Jove, $6.99, ISBN 0-515-13178-4
Contemporary Romance, 2001
Okay, because there is not one day in this two months that at least five people will look for the review of this book using the search engine, I have finally forced myself to finish this book and serve the review by popular demand. The things I do for my beloved fellow human beings, I tell you.
Besides, it’s either this book or Illustrated Postmortem Photographs of Cervical Cancer (don’t ask, but it’s a brand new copy meant to be a Christmas present for a gynecologist friend) while I’m on a train ride, and I’ll take this author’s brand of psychobabble over pictures of shrunken female gonads any time.
Reviewers have been very kind on Claire Cross and her alter ego Claire Delacroix. Double Trouble have been compared to everything from Sex in the City to Bridget Jones’s Diary, but I, for one, can’t see any resemblance unless we are talking about the letter E in the title.
Maralys O’Reilly is telling this story. Seriously, narration in first person is no excuse to babble on and on and on, really. From what I can gather after seriously trying to filter Maralys’s “I’m not on crack, really, I’m just perky!” babbling, this wretch is a cliché. She’s an Internet agony aunt. Uh-oh, I thought – agony aunts in romance novels are all screwed up inside. Maralys is no different.
She wants to be left alone because she… oh, forget it. I can’t bear to hear the broken record any more. To add to my pain, she is one of those fake “bad girls” who are bad because inside, all she is is one lonely goofy who is afraid of emotions or some other shallow psychology pap.
She has a twin sister named Marcia who is married to James Coxwell. Coxwell, hmm? Okay, whatever really. Marcia is the complete opposite of Mary. I mean, come on, all twin sisters in romance novels are like that, you know: the Fake Slut and the Frigid Brighid. Frigid Brighid vanishes one day, leaving her two kids who sees Aunt Maralys as a surrogate Mom anyway (Fake Sluts always have hidden maternal instincts). Coxwell coxes his well-coxed thingy at Maralys, and we have some not-kinky spouse-swapping fun here.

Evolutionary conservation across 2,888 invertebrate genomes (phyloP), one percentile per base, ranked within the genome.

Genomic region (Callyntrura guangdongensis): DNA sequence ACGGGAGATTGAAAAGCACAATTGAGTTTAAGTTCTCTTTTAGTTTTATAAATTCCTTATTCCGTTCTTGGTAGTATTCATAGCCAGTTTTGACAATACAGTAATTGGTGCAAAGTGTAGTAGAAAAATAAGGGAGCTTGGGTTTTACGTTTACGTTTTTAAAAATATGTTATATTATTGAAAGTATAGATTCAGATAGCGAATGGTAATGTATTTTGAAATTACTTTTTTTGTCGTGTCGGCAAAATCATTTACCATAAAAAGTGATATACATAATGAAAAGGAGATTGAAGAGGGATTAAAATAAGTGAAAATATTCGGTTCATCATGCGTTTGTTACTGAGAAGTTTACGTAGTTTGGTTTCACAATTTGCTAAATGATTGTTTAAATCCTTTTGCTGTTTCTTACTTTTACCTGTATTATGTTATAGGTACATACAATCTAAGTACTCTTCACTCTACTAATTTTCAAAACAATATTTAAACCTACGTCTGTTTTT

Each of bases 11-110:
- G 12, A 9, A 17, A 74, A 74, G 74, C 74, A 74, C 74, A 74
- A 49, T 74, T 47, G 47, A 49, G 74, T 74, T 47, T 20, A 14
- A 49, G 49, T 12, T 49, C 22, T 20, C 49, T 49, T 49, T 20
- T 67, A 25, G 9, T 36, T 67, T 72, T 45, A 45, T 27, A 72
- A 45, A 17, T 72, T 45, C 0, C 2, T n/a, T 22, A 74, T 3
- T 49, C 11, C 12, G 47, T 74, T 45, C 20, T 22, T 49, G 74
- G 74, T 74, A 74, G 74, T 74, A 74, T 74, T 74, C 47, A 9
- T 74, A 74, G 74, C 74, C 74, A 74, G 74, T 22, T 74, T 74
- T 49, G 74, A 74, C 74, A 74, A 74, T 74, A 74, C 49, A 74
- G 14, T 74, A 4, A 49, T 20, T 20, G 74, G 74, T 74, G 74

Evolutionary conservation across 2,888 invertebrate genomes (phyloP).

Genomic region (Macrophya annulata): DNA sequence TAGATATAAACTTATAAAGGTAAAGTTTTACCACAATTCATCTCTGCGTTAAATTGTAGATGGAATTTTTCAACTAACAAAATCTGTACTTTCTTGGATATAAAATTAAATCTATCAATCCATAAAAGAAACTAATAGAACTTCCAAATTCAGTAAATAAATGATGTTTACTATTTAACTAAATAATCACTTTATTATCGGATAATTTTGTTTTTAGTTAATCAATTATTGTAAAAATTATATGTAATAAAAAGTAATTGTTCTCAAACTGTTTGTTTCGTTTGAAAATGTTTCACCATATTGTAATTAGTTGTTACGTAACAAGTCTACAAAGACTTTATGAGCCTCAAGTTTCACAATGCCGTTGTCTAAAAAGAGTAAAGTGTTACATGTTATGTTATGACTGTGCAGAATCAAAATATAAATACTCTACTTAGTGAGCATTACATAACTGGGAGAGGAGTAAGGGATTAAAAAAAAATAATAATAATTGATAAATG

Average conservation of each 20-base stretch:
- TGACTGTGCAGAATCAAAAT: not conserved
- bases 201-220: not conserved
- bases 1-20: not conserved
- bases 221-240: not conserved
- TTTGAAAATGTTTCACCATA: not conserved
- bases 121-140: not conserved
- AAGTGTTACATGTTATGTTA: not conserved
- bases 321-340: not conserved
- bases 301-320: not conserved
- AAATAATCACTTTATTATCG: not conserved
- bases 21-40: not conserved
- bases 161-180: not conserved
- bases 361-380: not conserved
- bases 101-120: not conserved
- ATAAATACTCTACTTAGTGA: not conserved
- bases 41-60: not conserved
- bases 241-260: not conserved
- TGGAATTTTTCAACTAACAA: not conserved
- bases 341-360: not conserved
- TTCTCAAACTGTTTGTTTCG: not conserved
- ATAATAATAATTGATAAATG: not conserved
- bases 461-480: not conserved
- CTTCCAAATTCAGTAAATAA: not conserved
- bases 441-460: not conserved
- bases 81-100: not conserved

Maralys is… I don’t know. I think I’m supposed to relate to her: tough chick, soft inside, emotionally insecure, all she needs is babies and hubby in the end. But she and me, it’s like elephant and ducks. I think I just insulted myself. Anyway, the author no doubt wants to make Mary a tough-outside/soft-inside heroine. What Mary end up as instead is a mess of annoying clichés. As for James, well, the coxwell is not that well-coxed, really.
The two kids are all stereotypes too. You know, how angst-ridden they are because of some divorces, et cetera. Too much silly psychology makes up the rest of the fluff.
Look at the bright side: the poor washed-out Olsen twins may finally found the perfect script for a movie that will rekindle their careers! Isn’t it great? Just imagine, we will fall in love with those two annoying FUBAR brats all over again, as they play the sickeningly sweet Maralys and Marcia twins, Care Bear Chick Lit Heroine-Wannabes, just like they made Full House a horror TV series that was a class in itself.
Then again, maybe not.